To be fair, HR is not entirely to blame: unlike finance, there are no regulatory bodies such as
the SEC overseeing HR measurement, nor do HR standards have foundations laid over many
decades. Moreover, the responsibility and ownership of these issues require a partnership
between executives, line management, and HR.
A function to deliver workforce intelligence
Fortunately, the processes, standards, methodology, tools, and systems do exist for
companies to have the information necessary for informed decision making. To pull this all
together, however, requires the creation of a function that does not exist in most organizations.
Specifically, organizations can begin to optimize their workforce return on investment through
the creation of a Workforce Intelligence Center of Excellence (WICoE), the first step en route
to a successful establishment of a measurement culture in HR, much as already exists in
finance, operations and other departments. HR must be prepared to step up the level of
investment; and executives must demand it. After all, we are suggesting that business
leaders make business-changing decisions based on workforce data analysis. To do so,
that analysis must be “industrial strength.”
The WICoE will own and govern workforce measurement and will analyze the workforce’s
impact on the business. It will influence business outcomes by monitoring and identifying
solutions to workforce issues across staffing, retention, productivity, development,
engagement, compensation, performance, etc. WICoE will be responsible for developing
a distribution channel that most efficiently gets the right workforce information to the right
people at the right time and at the right frequency.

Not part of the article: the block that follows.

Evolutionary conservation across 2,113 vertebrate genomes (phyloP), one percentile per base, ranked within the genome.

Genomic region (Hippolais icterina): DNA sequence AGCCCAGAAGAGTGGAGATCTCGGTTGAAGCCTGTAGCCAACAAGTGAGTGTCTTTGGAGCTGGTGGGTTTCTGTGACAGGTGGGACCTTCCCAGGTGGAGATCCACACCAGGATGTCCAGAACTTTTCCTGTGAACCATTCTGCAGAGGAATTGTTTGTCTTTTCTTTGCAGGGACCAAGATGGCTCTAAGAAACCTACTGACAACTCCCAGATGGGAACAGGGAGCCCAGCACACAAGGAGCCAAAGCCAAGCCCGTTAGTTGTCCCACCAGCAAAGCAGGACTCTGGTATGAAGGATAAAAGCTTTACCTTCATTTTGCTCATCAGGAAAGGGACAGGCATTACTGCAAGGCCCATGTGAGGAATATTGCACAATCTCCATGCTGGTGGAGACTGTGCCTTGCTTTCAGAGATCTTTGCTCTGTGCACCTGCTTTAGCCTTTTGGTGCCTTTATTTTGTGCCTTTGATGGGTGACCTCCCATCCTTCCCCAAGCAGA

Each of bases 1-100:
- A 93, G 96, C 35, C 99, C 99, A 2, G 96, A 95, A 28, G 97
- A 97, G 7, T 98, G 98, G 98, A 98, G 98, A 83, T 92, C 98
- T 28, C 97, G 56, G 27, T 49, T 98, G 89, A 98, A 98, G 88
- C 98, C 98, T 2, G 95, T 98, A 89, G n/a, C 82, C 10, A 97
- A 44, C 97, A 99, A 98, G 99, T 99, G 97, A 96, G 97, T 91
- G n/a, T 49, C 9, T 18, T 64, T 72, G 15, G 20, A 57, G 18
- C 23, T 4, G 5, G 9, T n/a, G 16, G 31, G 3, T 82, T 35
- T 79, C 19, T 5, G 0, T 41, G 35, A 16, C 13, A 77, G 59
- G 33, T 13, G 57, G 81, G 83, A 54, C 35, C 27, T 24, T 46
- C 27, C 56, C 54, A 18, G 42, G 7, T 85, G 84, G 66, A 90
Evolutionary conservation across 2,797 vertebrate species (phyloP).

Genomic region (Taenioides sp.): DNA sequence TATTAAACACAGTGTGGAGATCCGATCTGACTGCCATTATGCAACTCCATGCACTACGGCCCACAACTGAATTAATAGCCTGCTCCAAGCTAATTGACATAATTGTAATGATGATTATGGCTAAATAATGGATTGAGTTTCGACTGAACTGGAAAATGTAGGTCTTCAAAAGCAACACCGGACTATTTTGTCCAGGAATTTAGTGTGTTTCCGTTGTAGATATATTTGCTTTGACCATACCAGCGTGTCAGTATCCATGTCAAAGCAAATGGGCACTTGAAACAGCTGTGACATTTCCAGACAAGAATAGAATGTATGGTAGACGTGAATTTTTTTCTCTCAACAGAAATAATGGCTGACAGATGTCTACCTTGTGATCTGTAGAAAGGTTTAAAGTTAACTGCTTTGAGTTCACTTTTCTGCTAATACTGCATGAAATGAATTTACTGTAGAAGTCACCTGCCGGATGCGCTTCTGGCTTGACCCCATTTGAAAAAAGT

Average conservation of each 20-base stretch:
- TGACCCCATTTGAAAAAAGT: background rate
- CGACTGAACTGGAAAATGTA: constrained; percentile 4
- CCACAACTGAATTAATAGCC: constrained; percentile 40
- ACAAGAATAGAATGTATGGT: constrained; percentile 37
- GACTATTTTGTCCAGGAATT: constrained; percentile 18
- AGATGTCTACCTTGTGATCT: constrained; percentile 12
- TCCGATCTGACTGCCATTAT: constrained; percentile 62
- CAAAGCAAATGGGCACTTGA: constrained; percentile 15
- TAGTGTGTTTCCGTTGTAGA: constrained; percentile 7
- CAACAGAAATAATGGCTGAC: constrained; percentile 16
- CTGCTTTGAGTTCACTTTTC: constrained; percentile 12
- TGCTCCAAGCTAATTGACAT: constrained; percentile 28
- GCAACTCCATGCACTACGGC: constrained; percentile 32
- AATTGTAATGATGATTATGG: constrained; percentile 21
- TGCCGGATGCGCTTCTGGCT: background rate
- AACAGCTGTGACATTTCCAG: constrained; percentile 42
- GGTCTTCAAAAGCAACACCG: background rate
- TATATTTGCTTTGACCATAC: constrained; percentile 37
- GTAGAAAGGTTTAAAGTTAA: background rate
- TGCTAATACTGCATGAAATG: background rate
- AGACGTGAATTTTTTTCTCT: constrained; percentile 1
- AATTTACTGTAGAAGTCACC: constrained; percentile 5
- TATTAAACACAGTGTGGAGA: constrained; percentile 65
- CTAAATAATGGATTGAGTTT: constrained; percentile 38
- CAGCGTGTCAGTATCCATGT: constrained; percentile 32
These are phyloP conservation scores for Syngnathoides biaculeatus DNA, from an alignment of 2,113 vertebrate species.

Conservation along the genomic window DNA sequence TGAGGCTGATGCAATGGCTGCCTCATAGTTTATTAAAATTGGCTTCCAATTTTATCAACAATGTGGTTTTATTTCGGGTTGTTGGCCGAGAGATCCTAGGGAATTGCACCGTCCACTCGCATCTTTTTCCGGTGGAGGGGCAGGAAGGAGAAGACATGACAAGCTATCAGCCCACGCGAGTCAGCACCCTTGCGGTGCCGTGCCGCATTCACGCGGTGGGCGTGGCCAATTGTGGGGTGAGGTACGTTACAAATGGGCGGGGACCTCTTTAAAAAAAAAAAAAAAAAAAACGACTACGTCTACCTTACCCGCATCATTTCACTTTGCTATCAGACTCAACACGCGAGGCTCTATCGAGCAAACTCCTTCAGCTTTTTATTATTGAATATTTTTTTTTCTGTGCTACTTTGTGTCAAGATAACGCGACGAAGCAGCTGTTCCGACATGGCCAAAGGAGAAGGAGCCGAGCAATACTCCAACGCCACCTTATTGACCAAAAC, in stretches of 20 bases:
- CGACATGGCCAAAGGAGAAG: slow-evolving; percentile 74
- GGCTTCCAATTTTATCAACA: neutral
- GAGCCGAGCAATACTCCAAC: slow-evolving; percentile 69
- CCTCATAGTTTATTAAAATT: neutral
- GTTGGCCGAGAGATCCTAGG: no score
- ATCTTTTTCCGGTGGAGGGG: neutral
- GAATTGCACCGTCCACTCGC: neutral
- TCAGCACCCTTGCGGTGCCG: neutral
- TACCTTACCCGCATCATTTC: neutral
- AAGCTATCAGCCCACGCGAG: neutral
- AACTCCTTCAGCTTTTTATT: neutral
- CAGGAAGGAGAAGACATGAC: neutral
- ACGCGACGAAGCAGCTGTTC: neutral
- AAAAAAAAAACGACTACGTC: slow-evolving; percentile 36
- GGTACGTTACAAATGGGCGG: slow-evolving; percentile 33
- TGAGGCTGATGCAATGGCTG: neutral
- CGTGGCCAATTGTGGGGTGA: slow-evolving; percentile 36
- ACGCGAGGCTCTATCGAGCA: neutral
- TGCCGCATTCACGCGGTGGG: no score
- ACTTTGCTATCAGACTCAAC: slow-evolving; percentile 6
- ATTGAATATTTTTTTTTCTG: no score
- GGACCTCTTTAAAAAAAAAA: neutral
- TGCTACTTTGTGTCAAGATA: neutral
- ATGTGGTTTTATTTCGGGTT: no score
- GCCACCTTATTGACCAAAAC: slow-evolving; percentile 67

Responsibilities of the WICoE include delivering:
Workforce planning—modeling and forecasting workforce and staffing requirements,
including roles, locations, and capabilities
Workforce analytics—ad hoc analysis of root cause of workforce issues (e.g., what
drives turnover within the high performer population)
Executive and operational workforce dashboards—summary-level, routine reporting of
key workforce outcomes
Standard and ad hoc reporting—routine delivery of workforce outcomes
Here are some real-world client outcomes stemming from improved workforce measurement:
• A distributor realized that its lack of a scheduling and logistics system was costing it
more in turnover and lost sales than the cost of a new system.
• A heavily unionized company recognized it would lose all of its savings attributable to
outsource staffing because of a spike in first-year separations.
• A large hospital system was able to improve retention and hiring quality simply by
monthly reporting of overall turnover and first-year turnover to each hospital general
• A retailer determined that it would do more to improve customer satisfaction by
investing in its employee in-store discount program than in its healthcare plan.
4 Establishing a workforce intelligence center of excellence
Components of a Workforce Intelligence Center of Excellence
A WICoE organization enables firms to create a methodology for systematically assessing
and optimizing key workforce issues such as high performer retention and turnover,
leadership effectiveness and sustainability, new hire quality, and career development. With
this information, companies can understand where their workforces are most effective,
identify tangible opportunities for improvement, and determine which investments are likely
to offer the greatest return.
On a surface level, a WICoE can sound deceptively easy. It’s why so many finance
departments question why HR doesn’t simply “get it done.” Yet, in reality, establishing a